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Rding to their putative influence on mosquito vector populations. Our MFA classification is in accordance with the known Malagasy ecosystems [18]. The risk of transmission and respective roles of direct and vectorial transmission are probably different among eco-climatic areas. In the case of direct transmission the force of infection is expected to depend on the number of potentially infectious contacts that a susceptible individual experiences over a time unit. This contact rate is expected to depend, among others, on cattle density. A positive association between cattle density and IgG seroprevalence rate in cattle and/or PP58 web humans would thus suggest a direct transmission of RVFV. In the case of direct cattle to human transmission, the force of infection in the human population is also expected to depend on the frequency of human behaviors resulting in exposure to ruminant fluids or products. By contrast, in the case of vectorial transmission, due to the so-called “dilution effect” and for a fixed vector density, increased cattle density would decrease the probability for a susceptible individual to be bitten by an infectious vector over a time unit [50,51]. Therefore, a negative association between cattle density and IgG seroprevalence rates in cattle and/or in humans would rather suggest a vectorial transmission. The force of infection is also expected to increase with vector density. In Madagascar the density of vectors mostly depends on climatic and landscape factors [1,25,28]. High cattle densities are not systematically associated with high vector densities, as the main RVF vectors breed rather in large water bodies [25] than in artificial containers created from livestock-related activities. Thus, a positive association between cattle and/ or human seroprevalence, local environmental and climatic conditions favorable to mosquitoes is expected under the hypothesis of vectorial transmission. According to our analysis, cattle seroprevalence increased with age suggesting an enzootic circulation. Cattle seropositivity was positively associated to humid environment (large surface of permanent wetlands, marshlands and irrigated lands) each of these factors being favorable to Culex and Anopheles mosquitoes [25]. Actually, during the 2008?9 epidemics, 3 mosquito species were found to be naturally infected by RVFV: Anopheles coustani, An. squamosus and Culex antennatus [52]. Cx. antennatus is considered a RVFV vector and both Anopheles species as candidate vectors [25]. Cattle seroprevalence was also positively associated with cattle density suggesting the existence of a direct transmission between cattle, as suggested by Nicolas et al [3,19]. However, in our study cattle density and environmental factors were not independent (correlation with Factor 1, Factor 2 and Factor 3). Because of such associations it was impossible to disentangle the influence of cattle density from the influence of environmental conditions and thus to thoroughly assess the relative importance of vectorial and direct transmission. The prediction map of cattle seroprevalence highlighted the eastern-coast, western and north-western parts as high-risk areas. Surprisingly, some districts affected by RVFV outbreaks are located in the LLY-507 web predicted low risk area [13?5]. The last outbreaks were mostly reported in the highlands, which are highly connected by road to the capital city, Antananarivo. Outbreaks occurring in isolated areas may have been missed explaining why a low.Rding to their putative influence on mosquito vector populations. Our MFA classification is in accordance with the known Malagasy ecosystems [18]. The risk of transmission and respective roles of direct and vectorial transmission are probably different among eco-climatic areas. In the case of direct transmission the force of infection is expected to depend on the number of potentially infectious contacts that a susceptible individual experiences over a time unit. This contact rate is expected to depend, among others, on cattle density. A positive association between cattle density and IgG seroprevalence rate in cattle and/or humans would thus suggest a direct transmission of RVFV. In the case of direct cattle to human transmission, the force of infection in the human population is also expected to depend on the frequency of human behaviors resulting in exposure to ruminant fluids or products. By contrast, in the case of vectorial transmission, due to the so-called “dilution effect” and for a fixed vector density, increased cattle density would decrease the probability for a susceptible individual to be bitten by an infectious vector over a time unit [50,51]. Therefore, a negative association between cattle density and IgG seroprevalence rates in cattle and/or in humans would rather suggest a vectorial transmission. The force of infection is also expected to increase with vector density. In Madagascar the density of vectors mostly depends on climatic and landscape factors [1,25,28]. High cattle densities are not systematically associated with high vector densities, as the main RVF vectors breed rather in large water bodies [25] than in artificial containers created from livestock-related activities. Thus, a positive association between cattle and/ or human seroprevalence, local environmental and climatic conditions favorable to mosquitoes is expected under the hypothesis of vectorial transmission. According to our analysis, cattle seroprevalence increased with age suggesting an enzootic circulation. Cattle seropositivity was positively associated to humid environment (large surface of permanent wetlands, marshlands and irrigated lands) each of these factors being favorable to Culex and Anopheles mosquitoes [25]. Actually, during the 2008?9 epidemics, 3 mosquito species were found to be naturally infected by RVFV: Anopheles coustani, An. squamosus and Culex antennatus [52]. Cx. antennatus is considered a RVFV vector and both Anopheles species as candidate vectors [25]. Cattle seroprevalence was also positively associated with cattle density suggesting the existence of a direct transmission between cattle, as suggested by Nicolas et al [3,19]. However, in our study cattle density and environmental factors were not independent (correlation with Factor 1, Factor 2 and Factor 3). Because of such associations it was impossible to disentangle the influence of cattle density from the influence of environmental conditions and thus to thoroughly assess the relative importance of vectorial and direct transmission. The prediction map of cattle seroprevalence highlighted the eastern-coast, western and north-western parts as high-risk areas. Surprisingly, some districts affected by RVFV outbreaks are located in the predicted low risk area [13?5]. The last outbreaks were mostly reported in the highlands, which are highly connected by road to the capital city, Antananarivo. Outbreaks occurring in isolated areas may have been missed explaining why a low.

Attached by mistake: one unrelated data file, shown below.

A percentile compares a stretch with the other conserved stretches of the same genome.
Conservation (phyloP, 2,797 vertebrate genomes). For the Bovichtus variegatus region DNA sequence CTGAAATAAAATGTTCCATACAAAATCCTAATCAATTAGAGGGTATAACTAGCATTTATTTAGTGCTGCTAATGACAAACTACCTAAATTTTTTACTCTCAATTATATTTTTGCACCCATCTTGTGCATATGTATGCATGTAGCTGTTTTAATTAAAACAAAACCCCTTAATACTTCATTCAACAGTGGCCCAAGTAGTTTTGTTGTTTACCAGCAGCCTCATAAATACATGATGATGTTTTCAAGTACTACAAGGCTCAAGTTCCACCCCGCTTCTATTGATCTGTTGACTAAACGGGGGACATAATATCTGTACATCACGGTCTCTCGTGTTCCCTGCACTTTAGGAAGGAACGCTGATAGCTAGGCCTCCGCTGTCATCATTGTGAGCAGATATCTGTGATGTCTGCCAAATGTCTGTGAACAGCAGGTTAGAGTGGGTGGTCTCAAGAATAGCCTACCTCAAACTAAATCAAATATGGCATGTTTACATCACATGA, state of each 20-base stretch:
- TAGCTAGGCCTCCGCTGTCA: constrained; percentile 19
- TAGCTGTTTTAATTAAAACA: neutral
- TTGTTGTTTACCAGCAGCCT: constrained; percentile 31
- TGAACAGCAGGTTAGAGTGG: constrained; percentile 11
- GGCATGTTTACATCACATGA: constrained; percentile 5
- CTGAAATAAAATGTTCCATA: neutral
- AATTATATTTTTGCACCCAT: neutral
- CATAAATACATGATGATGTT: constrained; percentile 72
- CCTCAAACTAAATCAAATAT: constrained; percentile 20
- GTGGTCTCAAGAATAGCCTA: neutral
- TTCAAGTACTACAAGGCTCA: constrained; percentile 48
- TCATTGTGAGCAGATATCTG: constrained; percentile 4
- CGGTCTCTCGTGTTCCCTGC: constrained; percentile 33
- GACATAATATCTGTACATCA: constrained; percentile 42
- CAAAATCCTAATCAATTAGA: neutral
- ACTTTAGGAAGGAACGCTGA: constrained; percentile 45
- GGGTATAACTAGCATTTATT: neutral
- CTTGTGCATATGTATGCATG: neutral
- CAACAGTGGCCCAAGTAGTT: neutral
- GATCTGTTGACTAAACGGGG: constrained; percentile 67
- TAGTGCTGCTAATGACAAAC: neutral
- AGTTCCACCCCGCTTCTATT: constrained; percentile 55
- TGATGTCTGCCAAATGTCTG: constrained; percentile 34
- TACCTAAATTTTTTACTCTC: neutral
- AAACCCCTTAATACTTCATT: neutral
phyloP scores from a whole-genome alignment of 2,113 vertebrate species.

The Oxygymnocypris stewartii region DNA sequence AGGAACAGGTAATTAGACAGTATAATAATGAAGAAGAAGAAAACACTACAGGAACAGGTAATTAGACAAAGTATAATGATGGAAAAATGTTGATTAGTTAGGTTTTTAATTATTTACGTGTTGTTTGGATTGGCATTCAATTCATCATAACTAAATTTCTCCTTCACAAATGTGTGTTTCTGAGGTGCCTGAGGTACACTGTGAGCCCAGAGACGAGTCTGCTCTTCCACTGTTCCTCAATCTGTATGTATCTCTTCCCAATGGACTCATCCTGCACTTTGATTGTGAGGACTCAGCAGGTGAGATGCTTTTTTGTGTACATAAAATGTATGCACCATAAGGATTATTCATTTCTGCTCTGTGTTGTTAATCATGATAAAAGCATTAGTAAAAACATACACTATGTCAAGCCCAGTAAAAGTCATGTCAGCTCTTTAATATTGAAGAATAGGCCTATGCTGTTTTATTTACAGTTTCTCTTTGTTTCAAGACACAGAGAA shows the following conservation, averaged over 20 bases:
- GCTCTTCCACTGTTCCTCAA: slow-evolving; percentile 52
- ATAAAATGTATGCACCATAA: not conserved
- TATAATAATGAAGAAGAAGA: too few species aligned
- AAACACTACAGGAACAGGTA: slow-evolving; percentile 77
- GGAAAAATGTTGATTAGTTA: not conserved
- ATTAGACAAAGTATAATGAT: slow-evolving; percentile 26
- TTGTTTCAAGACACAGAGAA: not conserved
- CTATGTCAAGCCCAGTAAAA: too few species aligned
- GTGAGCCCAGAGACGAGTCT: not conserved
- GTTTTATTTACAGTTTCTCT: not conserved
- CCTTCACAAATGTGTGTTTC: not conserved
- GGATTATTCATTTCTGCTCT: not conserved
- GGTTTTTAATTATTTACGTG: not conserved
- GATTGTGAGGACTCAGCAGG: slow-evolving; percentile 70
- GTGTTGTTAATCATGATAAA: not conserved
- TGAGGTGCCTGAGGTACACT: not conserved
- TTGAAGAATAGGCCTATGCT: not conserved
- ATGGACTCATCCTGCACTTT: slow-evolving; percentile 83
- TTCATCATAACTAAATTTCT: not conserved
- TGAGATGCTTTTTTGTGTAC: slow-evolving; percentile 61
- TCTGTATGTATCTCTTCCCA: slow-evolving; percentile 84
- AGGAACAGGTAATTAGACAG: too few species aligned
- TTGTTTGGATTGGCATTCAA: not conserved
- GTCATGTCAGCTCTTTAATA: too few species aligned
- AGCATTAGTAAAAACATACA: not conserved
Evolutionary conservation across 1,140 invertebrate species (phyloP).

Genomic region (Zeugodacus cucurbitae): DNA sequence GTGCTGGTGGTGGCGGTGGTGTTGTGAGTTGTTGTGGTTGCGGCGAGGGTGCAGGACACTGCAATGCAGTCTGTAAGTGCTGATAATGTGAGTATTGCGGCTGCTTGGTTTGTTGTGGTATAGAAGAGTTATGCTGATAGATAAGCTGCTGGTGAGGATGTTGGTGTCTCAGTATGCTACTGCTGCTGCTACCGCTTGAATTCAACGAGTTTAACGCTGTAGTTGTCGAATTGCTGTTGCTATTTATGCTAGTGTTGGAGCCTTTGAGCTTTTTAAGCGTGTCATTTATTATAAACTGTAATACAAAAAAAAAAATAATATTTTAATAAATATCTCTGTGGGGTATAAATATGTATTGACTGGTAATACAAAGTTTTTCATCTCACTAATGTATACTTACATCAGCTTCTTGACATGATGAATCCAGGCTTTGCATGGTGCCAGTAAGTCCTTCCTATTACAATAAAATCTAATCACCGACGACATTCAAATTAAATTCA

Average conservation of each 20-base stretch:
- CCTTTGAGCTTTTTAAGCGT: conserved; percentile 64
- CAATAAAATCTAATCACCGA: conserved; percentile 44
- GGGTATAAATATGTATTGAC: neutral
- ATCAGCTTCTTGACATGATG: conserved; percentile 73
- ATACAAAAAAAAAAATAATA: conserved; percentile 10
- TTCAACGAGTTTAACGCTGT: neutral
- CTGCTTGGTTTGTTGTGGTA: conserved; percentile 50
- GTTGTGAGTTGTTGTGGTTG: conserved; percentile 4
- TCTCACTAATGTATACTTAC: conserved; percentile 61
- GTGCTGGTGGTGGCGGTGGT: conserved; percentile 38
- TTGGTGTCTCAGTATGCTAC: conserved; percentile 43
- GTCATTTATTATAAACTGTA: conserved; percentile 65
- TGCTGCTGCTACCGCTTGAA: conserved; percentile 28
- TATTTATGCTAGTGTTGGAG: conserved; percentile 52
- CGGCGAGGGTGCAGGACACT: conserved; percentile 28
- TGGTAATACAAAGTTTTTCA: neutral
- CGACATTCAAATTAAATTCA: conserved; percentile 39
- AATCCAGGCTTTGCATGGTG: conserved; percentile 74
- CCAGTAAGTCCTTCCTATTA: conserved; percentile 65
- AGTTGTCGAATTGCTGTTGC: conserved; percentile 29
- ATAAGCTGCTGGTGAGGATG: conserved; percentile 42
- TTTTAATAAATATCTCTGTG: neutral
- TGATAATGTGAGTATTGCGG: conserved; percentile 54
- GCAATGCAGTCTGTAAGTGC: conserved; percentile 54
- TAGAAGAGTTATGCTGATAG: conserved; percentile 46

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Author: haoyuan2014